“I have no idea where the love for this music comes from in the Basque Country and in Navarre,” he admits. Jorge Garcia, guitarist and vocalist of Puro Relajo, who greets us the morning after a concert and still has a slightly hoarse voice. “Some say it might have something to do with immigration: Basque shepherds who went to work in the southern United States and Mexico and brought back some records when they came back. The truth is that it was a musical style that made a lot of sense here. Perhaps it has to do with the fact that its rhythms are very similar to jota or Navarrese stamps. In addition, Mexican songs are fun, easy to listen to, and emotional: they tell stories of love, heartbreak, and mldr; I think people here sympathize with that. You already know that people in the North are still more closed off, but they feel a lot.

Puro Relajo was born almost by chance in 2013 at some meeting organized by Mexican music lovers to have dinner and play something in the town of Navarrese in Aibar, located near the border with Aragon. “There was a very nice atmosphere,” George recalls. “Imagine 30 or more people singing The Rancherra after a good dinner. I loved the atmosphere from the start. After one of those evenings, one of the current members of the group, Josu, thought there was a lot of potential and sent several of us an email suggesting we get together to practice. Without any pretext. This was where it all started.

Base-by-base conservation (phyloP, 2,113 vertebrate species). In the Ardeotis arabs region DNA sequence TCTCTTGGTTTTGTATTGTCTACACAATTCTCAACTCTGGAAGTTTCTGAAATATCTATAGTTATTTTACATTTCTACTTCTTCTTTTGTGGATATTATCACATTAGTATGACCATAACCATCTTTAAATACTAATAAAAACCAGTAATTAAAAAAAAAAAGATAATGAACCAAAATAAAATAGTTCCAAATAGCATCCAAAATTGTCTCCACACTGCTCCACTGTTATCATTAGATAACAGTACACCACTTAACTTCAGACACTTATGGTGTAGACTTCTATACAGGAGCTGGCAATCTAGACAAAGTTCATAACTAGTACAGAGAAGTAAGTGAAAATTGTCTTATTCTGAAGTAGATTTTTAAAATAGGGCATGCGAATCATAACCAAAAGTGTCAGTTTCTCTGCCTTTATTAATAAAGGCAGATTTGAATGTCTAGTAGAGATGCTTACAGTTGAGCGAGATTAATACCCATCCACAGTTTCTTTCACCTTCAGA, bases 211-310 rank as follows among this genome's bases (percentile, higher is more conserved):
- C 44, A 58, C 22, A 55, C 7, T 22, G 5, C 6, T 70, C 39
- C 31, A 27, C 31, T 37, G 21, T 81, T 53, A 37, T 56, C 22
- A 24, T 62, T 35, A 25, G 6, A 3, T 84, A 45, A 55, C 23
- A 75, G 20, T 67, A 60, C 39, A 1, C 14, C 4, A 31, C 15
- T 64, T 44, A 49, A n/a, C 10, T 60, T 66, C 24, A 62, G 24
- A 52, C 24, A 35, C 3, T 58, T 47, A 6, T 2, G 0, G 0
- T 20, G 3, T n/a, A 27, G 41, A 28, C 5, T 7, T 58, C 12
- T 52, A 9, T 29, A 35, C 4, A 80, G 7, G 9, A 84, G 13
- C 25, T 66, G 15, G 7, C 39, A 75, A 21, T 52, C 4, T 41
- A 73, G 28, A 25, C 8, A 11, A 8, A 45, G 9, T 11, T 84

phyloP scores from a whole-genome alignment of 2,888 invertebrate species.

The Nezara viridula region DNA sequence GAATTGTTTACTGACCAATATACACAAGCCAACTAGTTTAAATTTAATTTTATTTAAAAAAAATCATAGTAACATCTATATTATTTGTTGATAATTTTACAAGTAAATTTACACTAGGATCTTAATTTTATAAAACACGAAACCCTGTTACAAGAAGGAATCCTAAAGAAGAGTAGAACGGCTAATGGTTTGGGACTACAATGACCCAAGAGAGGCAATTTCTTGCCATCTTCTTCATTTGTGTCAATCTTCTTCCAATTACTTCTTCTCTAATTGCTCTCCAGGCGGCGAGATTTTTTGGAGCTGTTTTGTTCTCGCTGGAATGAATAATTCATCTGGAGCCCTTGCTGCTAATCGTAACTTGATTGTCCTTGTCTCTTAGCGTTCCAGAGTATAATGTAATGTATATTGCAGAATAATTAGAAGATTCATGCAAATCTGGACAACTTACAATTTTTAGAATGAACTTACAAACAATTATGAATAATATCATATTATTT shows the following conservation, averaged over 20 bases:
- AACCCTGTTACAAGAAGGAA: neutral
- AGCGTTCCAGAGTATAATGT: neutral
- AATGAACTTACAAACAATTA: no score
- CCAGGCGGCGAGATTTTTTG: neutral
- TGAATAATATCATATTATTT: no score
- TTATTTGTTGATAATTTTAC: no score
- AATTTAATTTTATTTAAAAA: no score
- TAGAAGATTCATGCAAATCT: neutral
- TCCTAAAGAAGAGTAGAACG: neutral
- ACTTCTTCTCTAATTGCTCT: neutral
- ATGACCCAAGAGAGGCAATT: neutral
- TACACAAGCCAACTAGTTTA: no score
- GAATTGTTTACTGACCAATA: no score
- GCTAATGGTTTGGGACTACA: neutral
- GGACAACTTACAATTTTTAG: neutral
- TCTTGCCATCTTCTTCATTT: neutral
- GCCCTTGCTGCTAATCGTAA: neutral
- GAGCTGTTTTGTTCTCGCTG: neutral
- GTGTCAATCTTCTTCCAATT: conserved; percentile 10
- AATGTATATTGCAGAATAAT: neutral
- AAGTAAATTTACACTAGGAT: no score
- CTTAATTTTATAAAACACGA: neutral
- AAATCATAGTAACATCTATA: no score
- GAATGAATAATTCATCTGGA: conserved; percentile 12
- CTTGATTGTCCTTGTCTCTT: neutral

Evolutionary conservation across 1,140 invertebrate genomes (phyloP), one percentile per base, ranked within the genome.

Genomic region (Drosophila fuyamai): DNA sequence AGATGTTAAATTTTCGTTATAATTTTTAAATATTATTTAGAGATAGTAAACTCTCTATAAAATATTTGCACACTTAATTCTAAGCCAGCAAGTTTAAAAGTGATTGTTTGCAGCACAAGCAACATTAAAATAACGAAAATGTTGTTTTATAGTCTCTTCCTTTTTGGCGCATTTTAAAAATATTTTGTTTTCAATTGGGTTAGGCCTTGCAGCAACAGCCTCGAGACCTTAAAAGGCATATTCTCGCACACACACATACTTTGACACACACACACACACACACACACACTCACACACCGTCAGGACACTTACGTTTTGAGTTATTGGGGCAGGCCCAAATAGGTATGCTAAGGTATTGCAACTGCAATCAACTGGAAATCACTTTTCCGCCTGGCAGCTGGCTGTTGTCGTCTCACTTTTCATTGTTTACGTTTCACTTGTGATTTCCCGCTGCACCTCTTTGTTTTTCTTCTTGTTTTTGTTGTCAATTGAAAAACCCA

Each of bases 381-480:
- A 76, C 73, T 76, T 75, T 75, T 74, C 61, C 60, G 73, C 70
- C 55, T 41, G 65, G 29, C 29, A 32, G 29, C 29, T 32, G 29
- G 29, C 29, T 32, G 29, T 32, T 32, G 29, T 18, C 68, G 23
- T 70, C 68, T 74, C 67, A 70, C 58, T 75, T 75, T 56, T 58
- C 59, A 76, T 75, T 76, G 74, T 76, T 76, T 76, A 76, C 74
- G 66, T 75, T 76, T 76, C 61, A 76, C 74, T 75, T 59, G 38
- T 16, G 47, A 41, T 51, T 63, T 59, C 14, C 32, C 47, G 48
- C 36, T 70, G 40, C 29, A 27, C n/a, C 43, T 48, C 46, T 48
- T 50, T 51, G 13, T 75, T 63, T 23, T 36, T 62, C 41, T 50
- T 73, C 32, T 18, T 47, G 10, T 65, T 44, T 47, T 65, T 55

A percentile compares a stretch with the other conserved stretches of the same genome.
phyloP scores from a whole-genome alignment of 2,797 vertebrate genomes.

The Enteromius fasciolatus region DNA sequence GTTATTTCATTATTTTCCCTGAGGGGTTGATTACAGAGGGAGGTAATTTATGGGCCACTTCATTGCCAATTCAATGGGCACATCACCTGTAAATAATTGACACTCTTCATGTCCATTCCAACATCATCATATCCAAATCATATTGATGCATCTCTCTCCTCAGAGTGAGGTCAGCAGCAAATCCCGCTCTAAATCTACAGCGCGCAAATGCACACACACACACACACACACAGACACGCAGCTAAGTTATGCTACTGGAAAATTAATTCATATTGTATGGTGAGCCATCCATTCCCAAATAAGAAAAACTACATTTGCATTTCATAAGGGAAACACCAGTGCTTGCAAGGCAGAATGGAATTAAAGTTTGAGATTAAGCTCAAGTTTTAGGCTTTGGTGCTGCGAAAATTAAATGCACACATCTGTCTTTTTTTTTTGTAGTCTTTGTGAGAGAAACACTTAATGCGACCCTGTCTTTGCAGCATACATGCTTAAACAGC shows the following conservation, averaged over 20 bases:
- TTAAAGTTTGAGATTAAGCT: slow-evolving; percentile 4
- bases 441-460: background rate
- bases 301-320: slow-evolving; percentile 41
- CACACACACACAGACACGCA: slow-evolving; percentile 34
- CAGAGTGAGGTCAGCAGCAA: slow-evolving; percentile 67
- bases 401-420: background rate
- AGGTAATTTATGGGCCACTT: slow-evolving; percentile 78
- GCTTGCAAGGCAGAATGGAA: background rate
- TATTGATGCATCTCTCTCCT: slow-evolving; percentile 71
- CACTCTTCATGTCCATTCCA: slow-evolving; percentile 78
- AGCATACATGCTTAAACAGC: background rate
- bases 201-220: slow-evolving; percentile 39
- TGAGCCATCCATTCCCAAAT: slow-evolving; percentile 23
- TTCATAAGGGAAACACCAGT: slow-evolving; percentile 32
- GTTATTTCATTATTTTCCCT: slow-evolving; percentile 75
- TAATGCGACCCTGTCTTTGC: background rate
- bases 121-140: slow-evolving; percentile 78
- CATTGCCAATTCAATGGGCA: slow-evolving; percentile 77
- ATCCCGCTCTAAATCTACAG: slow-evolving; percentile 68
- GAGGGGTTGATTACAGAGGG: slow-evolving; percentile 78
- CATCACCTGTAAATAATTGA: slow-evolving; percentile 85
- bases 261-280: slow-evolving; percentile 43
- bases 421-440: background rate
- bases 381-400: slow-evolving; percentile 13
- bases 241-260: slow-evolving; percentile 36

They decided to call themselves Puro Relajo, a common Latin American expression that we can translate as pure party, fun, or prank. “One day, my sister and I thought about what we might call ourselves, the song reminds us reluctanceOne of the most famous Mexican-Basque bands of the 1990s, Los Huajolotes” Jorge remembers. At one point in the song, someone in the background shouted, ‘Total relaxation! “We liked it and stayed with that name.”

All the new band members come from the world of orchestras And younger, brass bands or traditional music groups, so the jump to live playing was quick, developing communication with the audience from day one, which is one of the secrets of their success. “I think that, consciously or unconsciously, the group was born out of entertainment for the audience,” Jorge notes. “We’re not convinced to go out there and play, that there are people who do that and we respect it, but we like to joke a little bit, and get the audience involved, and dance, and reside. Good party. Everyone wants to have a good time, right?